After retiring from over 30 years of service with the Portland Oregon Bureau of Police I became a private investigator based in Portland Oregon. I was soon hired by businesses large and small when something in the business “went wrong.” Often it was some type of large theft or embezzlement but sometimes it was some type of physical intrusion that put employees and staff at risk. And other times it was an industrial espionage attempt. Whatever “went wrong” I was hired to find out “who done it.”
Because I had always had an interest in physical security and had training and expertise in the field, I started offering advice to my clients on physical security concerns. Instead of hiring an investigator after something went wrong to find out “who done it,” I thought it would make sense for businesses to take some steps to PREVENT things from going wrong in the first place. That’s when I started offering physical security consulting as an adjunct to my work as a private investigator.
What Does a Physical Security Consultant do?
In brief, a physical security consultant provides advice to businesses and individuals on how to improve the security of their facilities, buildings, homes, and other valuable assets. This is often accomplished by first conducting a comprehensive physical security assessment. For a more in-depth discussion of what a physical security consultant can do for you, see my previous article titled: Why Would Anyone Hire a Physical Security Consultant?
The Physical Security Assessment
Physical security is about keeping facilities, assets and people safe from foreseeable threats. It includes physical deterrence, detection of threats and intruders, and taking steps to mitigate those threats. The physical security assessment addresses these three elements separately and collectively. A systematic and structured process is necessary in conducting a good physical security assessment. But the assessment is highly individualized and specific to the particular client’s needs so a ‘cookie cutter’ approach or some generic ‘check list’ should not be used.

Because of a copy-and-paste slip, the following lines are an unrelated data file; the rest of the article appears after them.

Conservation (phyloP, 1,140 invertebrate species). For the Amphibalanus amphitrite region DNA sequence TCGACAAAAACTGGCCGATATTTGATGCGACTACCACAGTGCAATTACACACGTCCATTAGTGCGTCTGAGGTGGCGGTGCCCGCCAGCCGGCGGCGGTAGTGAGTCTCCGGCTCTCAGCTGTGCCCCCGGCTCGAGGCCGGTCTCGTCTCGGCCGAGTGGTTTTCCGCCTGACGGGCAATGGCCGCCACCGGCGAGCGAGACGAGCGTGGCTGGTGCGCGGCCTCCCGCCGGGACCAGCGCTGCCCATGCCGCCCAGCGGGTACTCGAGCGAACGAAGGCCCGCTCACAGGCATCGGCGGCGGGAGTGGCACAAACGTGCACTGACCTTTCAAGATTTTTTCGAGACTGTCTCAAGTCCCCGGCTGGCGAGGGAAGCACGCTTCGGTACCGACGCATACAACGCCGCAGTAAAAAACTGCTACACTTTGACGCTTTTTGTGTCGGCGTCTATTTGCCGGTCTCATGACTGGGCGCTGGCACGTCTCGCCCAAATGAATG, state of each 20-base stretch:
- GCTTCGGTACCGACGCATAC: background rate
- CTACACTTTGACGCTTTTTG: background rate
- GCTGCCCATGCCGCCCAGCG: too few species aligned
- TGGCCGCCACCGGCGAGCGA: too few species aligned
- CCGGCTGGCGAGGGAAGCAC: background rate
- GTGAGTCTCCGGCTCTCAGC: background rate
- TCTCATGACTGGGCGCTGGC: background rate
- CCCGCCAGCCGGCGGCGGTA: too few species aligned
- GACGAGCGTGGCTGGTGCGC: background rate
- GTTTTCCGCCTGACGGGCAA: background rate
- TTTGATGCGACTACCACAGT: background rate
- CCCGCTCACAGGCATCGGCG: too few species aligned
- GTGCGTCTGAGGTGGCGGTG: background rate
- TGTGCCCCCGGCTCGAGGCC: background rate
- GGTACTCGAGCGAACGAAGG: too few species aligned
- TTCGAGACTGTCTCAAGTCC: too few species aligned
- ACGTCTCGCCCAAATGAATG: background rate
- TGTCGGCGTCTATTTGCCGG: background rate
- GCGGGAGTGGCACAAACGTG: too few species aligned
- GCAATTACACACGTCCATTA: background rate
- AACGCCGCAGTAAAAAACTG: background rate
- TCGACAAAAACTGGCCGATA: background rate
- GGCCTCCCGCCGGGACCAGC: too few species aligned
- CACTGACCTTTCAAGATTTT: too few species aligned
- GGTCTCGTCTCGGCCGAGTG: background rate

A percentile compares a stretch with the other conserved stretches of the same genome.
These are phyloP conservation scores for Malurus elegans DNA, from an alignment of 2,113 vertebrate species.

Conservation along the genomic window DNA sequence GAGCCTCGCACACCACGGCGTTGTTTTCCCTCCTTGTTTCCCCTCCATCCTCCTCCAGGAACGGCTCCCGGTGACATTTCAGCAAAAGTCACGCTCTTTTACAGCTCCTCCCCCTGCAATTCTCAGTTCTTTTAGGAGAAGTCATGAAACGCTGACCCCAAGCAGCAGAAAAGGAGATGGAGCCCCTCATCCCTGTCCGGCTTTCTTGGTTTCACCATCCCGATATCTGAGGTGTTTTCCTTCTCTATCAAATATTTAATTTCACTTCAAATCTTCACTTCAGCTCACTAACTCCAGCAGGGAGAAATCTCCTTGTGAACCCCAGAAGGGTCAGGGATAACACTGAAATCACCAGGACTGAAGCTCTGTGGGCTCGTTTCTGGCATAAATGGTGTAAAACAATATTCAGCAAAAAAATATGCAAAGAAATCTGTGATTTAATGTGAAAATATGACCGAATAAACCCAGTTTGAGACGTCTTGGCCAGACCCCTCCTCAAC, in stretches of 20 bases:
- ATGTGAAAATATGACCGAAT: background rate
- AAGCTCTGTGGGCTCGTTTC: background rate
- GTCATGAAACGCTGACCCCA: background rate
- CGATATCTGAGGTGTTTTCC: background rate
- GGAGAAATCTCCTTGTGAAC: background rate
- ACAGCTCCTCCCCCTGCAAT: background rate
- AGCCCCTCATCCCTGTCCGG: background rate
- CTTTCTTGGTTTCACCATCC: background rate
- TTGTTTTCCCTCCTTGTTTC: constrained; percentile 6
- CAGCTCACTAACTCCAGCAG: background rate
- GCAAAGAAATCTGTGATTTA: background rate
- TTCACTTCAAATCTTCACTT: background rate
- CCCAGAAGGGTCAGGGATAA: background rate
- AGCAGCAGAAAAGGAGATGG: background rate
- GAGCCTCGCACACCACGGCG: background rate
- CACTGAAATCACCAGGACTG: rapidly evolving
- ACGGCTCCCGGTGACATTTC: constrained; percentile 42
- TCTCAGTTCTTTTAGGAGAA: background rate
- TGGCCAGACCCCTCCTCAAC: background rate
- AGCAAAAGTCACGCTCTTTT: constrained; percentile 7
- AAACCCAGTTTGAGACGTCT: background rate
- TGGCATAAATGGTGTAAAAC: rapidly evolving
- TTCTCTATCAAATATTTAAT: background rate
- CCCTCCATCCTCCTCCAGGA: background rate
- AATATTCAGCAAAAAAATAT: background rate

In general, a well-done Physical Security Assessment involves:
1). Risk Identification.
The first step is to understand risks associated with a particular asset. That asset could be a commercial building, a parking lot, an open field, or even a home. This process involves touring the facility, reviewing past security breaches, interviewing property/business owners & managers, and reviewing security risks associated with the particular business industry.
2). Review and Assessment of Current Site and Facility Security.
This step is multifarious with the goal being to determine what security measures currently in place are working well and what improvements could be made to enhance specific security vulnerabilities.